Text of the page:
Identifying and Solving World Problems: the SIMPOL Solution.
SIMPOL is not a typo. It means Simultaneous Policy.
And this is the solution to the world problems offered by two brilliant minds: John Bunzle and Nick Duffell.
If you read their original and provocative book “Our world is in a mess. Here is the SIMPOL solution“, then come to discuss it with me, we are going to have epic conversations!
I will tell you two of the reasons which made me love this book and read it in one breath.
The first reason is the clarity in identifìying the n.1 public enemy we face when it comes to managing world economy – how useless it appears nowadays targeting growth, shared prosperity and equality when everything seems to push us in the opposite direction.
This enemy is competition. Not the (almost) healthy competition we can see inside a legal order, among competitors who respect the same sets of rules – tax rules, labor rules, bureaucracy and foremost antitrust rules – but in the global arena, outside any rule.
Where nobody can be punished for unfair competition.
Where it is pretty normal that big multinational company move towards tax havens or countries who become tax havens just for them.
Where it is considered acceptable to invest in countries where labor standards are incredibly low and poverty will push people of any age – even children – to work in terrible conditions and to work for almost nothing.
Where these big competitors can easily wipe out the small ones, who cannot move so easily, don’t get special tax deals and struggle while states complacently behave like reverse Robin Hoods: taking from the poor to benefit the rich.
Why so? Because they have to remain competitive or they will lose in the big game of world economy and – if the big ones go away – they will face even more unemployment and even fewer tax revenues.
Because this is the paradox of destructive global competition: states are the victims, they are in a trap and do not know how to get out of it. This trap made them weaken the welfare systems, struggle with public debt and here and there get close to failure. Simply put, states are just too small to manage this alone.
Before we jump to the conclusions – and I don’t want to spoil too much – I will tell you the second reason which made me love this book: psychology. It doesn’t happen often that a psychotherapist and a businessman join forces to explain us the problems of the world.
As I feel and know for sure – and if you have read some of my posts you know that too – the solutions have to be bigger than states, possibly matching the dimension of problems.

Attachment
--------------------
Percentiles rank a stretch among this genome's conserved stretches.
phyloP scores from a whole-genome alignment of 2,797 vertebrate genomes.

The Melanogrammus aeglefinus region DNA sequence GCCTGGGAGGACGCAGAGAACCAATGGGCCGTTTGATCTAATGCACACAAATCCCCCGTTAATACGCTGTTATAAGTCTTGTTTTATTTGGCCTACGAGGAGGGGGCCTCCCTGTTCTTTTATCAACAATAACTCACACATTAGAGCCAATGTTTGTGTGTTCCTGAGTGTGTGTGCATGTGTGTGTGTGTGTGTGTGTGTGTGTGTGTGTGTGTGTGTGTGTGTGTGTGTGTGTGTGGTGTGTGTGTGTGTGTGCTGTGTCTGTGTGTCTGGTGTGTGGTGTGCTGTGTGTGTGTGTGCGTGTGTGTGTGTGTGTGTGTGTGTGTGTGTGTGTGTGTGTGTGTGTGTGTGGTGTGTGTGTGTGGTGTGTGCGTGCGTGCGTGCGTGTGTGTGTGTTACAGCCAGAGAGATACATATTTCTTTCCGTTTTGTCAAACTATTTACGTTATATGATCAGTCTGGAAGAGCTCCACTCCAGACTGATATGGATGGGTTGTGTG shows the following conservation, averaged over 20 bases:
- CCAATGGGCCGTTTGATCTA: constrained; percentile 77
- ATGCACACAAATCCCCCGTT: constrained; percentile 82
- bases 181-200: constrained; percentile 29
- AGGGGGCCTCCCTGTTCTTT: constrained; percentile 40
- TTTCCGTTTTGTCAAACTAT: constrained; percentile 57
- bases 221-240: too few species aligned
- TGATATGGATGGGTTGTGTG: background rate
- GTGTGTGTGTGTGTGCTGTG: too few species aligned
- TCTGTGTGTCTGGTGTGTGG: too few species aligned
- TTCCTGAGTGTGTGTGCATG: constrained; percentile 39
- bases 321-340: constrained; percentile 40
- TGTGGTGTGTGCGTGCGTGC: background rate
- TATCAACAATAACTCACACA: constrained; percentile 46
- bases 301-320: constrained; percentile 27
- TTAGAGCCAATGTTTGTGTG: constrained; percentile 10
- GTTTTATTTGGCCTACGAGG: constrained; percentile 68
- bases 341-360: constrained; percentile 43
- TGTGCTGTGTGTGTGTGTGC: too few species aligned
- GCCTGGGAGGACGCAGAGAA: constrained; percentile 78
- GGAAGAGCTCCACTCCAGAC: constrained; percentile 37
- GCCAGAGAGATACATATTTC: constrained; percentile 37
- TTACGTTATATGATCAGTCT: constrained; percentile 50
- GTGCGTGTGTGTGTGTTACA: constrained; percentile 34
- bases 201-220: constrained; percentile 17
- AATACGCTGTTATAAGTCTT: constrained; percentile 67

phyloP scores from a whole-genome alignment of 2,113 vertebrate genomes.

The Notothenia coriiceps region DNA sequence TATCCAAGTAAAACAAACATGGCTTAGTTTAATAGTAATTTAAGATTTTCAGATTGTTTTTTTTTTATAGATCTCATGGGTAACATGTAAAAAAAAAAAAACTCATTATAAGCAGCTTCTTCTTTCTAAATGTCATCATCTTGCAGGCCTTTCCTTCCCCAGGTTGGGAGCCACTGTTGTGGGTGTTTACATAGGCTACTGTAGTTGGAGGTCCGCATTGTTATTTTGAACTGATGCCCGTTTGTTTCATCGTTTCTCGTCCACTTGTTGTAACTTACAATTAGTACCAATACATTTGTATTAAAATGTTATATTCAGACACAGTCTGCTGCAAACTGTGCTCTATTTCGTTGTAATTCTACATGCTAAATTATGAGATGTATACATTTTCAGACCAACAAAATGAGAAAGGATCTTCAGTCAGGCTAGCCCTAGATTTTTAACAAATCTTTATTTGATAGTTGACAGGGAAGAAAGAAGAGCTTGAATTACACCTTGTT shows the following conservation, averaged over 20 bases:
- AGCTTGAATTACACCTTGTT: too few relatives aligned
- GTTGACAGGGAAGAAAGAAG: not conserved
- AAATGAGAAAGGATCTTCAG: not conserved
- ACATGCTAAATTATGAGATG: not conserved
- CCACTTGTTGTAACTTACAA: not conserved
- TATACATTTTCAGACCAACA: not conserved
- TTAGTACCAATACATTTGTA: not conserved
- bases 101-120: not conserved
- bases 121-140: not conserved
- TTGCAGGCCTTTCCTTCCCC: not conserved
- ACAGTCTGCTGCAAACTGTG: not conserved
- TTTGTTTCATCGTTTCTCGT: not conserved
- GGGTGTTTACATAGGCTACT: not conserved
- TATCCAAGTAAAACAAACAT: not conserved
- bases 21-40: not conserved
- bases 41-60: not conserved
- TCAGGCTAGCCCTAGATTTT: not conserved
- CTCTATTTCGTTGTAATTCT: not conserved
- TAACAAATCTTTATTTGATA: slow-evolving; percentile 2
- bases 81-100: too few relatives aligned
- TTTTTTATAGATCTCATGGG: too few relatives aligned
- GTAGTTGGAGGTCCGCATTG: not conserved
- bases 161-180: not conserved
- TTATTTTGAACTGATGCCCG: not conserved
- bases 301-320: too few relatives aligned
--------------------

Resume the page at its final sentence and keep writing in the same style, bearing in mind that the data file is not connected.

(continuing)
There is an entire cultural shift needed, from the nation-centric to the world-centric approach. This wouldn’t be the first time in history that we, the humanity, move from a political and dimensional paradigm to another: from the tribes to the Westphalian order we took a step or two. Still, we are stuck in the mourning of a system which doesn’t work anymore. We just cannot let go the myth of sovereign nation.
And here comes the psychotherapist, explaining to us that this is just normal: most of the humanity can be observed living – collectively – in one of the 5 stages of the mourning process: 1. denial and isolation; 2. anger; 3. bargaining; 4. depression; 5. acceptance.
Reading what happens nowadays through these lenses make it easier to understand current politics. Even the worst of it. It makes us even feel compassion for those grieving the loss of a myth.
The book doesn’t stop here, it offers practical steps to get out of this trap.
What is even better, it encourages us to feel responsible for the state of the world and take a personal stance to push politicians to bring our states out of the game of competition at any price, adopting simultaneous political choices agreed with other states when it comes to facing global issues.
The book is filled with brilliant insights and provided me the definition of what I am: a “late world-centric”, meaning a person who sees the whole world as a dynamic organism, looks for global solutions with a holistic approach, accepting and respecting all cultures in their own context.
This envisaged cultural shift made me think of the integral theory by Ken Wilber and of the “human colossus” represented in a sketch of Tim Urban’s brilliant post “Neuralink and the Brain’s Magical Future.
We can’t walk this path alone, we – the early world-centric – need to spread the word because only a critical mass and an active one, pushing political elites, can help humanity move to the final stage of grievance: acceptance. Then, the cultural shift will occur: embracing a new model.
Thank you, John and Nick, for your clarity, your explanations and to make me feel that I’m in good company.